EnCana Corp. (TSX:ECA) said Thursday its second-quarter natural gas production was up 10 per cent from a year ago, but oil output fell 12 per cent because of a longer-than-expected maintenance shutdown at its Foster Creek oilsands operations.
The Calgary-based firm, which will split into separate natural gas and oil companies early next year, said it has bumped up its natural gas production forecast by 70 million cubic feet per day to 3.85 billion cubic feet per day – an eight per cent increase over full-year 2007 production.
The Deep Bossier play in East Texas has been the strongest asset, as it has grown 130 per cent year over year, said EnCana CEO Randy Eresman, who will head up the new natural gas company.
However, production ramp up has been slower than expected, he added.
“We fully expect this situation to improve as we move forward through the remainder of the year. The Deep Bossier continues to be a leading near-term driver of EnCana’s future production growth,” Eresman told an analyst conference call Thursday.
Other natural gas plays, like the Montney and Horn River Basin in Northeast B.C. and the Haynesville shale in Texas and Louisiana, have “exceeded expectations,” Eresman said.
“This should clearly illustrate the depth and strength of EnCana’s unconventional asset portfolio, with leading positions in many of the highest performance gas plays throughout the continent.”
On the other hand, production from EnCana’s oilsands operations at Foster Creek and Christina Lake was down 12 per cent to approximately 24,700 barrels per day.
Yearly guidance for those two assets has been cut by 3,000 barrels per day, said Brian Ferguson, EnCana’s chief financial officer, who will become chief executive of the new integrated oil company.
Extreme cold caused a power outage in the region and a maintenance turnaround at the Foster Creek plant took longer than expected, Ferguson said.
A project to convert a refinery EnCana co-owns with ConocoPhillips in Wood River, Ill., to handle oilsands crude will likely fall four to nine months behind schedule because of regulatory problems.
Ferguson said EnCana expects to get its air permits reinstated soon for the 130,000 barrel-a-day facility, on which construction was supposed to have begun this month.
EnCana, which reports its earnings in U.S. dollars, reported a 30 per cent surge in second-quarter revenue to $7.32 billion, compared with $5.61 billion a year earlier.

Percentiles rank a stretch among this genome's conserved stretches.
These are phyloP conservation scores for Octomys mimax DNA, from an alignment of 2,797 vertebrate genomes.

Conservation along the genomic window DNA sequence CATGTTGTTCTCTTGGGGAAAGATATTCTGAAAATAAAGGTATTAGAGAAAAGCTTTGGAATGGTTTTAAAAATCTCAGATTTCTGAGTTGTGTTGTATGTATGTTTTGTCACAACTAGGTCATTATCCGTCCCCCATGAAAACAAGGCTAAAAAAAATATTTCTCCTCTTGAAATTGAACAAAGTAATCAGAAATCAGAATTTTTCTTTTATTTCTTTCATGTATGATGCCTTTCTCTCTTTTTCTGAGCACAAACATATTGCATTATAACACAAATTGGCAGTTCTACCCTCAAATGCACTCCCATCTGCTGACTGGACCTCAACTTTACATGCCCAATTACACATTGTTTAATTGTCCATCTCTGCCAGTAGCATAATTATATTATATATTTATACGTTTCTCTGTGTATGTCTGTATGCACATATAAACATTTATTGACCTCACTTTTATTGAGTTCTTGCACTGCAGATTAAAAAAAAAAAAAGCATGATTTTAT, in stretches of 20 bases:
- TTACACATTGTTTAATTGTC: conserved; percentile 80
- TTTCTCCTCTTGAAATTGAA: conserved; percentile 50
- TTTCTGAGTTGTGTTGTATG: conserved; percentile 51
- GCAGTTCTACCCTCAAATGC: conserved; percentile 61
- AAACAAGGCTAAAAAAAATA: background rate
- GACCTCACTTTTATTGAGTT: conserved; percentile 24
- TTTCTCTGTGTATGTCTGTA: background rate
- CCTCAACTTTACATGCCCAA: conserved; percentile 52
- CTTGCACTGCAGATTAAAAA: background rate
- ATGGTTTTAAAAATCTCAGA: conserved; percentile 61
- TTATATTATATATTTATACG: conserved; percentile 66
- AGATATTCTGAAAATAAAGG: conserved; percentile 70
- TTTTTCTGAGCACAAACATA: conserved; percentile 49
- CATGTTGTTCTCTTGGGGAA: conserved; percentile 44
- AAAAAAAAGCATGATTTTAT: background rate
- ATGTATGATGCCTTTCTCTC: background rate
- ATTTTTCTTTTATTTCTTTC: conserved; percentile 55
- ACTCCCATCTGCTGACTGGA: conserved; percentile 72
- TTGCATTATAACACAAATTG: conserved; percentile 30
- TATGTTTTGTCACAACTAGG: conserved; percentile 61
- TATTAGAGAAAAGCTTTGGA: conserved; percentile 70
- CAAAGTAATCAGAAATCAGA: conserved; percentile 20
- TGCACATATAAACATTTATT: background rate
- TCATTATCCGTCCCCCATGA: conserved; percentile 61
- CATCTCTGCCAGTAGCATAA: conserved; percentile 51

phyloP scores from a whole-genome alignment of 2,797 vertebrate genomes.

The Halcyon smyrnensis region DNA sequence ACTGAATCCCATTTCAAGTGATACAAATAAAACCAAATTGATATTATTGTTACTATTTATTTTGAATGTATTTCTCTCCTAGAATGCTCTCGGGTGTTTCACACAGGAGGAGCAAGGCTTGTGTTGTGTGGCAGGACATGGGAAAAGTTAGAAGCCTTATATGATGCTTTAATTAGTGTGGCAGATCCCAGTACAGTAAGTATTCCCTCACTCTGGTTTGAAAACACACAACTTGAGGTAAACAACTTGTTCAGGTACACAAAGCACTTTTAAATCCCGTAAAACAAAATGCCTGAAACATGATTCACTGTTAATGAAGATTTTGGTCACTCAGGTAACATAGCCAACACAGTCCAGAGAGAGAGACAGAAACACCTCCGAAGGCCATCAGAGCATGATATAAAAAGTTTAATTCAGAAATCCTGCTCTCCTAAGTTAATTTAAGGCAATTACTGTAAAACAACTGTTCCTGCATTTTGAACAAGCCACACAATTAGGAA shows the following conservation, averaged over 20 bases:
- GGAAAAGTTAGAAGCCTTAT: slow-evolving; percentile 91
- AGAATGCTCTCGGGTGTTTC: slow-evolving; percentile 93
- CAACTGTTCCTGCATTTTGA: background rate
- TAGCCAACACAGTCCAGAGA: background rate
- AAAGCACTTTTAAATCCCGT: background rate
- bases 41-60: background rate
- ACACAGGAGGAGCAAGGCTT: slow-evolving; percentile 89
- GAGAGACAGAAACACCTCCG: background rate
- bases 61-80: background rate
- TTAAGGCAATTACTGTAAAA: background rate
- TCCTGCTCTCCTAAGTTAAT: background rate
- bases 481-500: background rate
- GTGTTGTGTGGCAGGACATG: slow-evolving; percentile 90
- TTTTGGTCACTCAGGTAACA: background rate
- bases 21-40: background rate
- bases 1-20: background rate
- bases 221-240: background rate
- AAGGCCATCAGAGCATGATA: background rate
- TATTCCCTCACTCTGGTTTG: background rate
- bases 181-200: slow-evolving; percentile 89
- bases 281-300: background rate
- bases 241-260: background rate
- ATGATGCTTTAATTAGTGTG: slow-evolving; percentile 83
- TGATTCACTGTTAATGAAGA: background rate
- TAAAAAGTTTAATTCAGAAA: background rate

But net earnings declined 14 per cent to $1.22 billion, or $1.63 per share, from $1.45 billion, or $1.89 per share, due to hedging losses.
“Commodity price risk management measures resulted in realized losses of approximately $400 million after-tax, composed of a $308-million after-tax loss on gas hedges and a $92-million after-tax loss on oil and other hedges,” EnCana said.
The quarter’s hedging losses “reflect the dramatic increase in oil prices in the past year and natural gas prices over the past few months compared to the portion of EnCana’s sales that are hedged at fixed prices – a risk management strategy that is aimed at providing more certainty of cash flow to fund the company’s annual capital investment program,” EnCana stated.
For this year it has hedged 1.5 billion cubic feet per day of gas at $8.20 per thousand cubic feet, and 23,000 barrels per day of oil at $70.13 per barrel.
EnCana’s 2008 cash flow forecast for 2008 was increased to between $10 billion and $11 billion from between $9.6 billion to $10 billion.
UBS Investment Research analyst Andrew Potter said EnCana had a “blowout quarter,” with operating earnings per share of $1.93, compared to his firm’s estimate of $1.72.
He gave EnCana a “buy” rating and set a share price target of $135.
EnCana’s excess cash flow will be focused on the Haynesville shale, where EnCana has established a big land base with partner Royal Dutch Shell.
“We are stepping up our divestiture program for the remainder of the year to offset the additional costs of expanding shale gas lands and resources,” Eresman said.
EnCana’s corporate overhaul, announced in May, is going ahead “as planned,” Eresman said.
“As we transition toward the creation of two strong, independent companies, it will be business as usual and we expect consistent and strong performance to continue.”
EnCana shares were up 53 cents to $73.74 in afternoon trading on the Toronto Stock Exchange Thursday.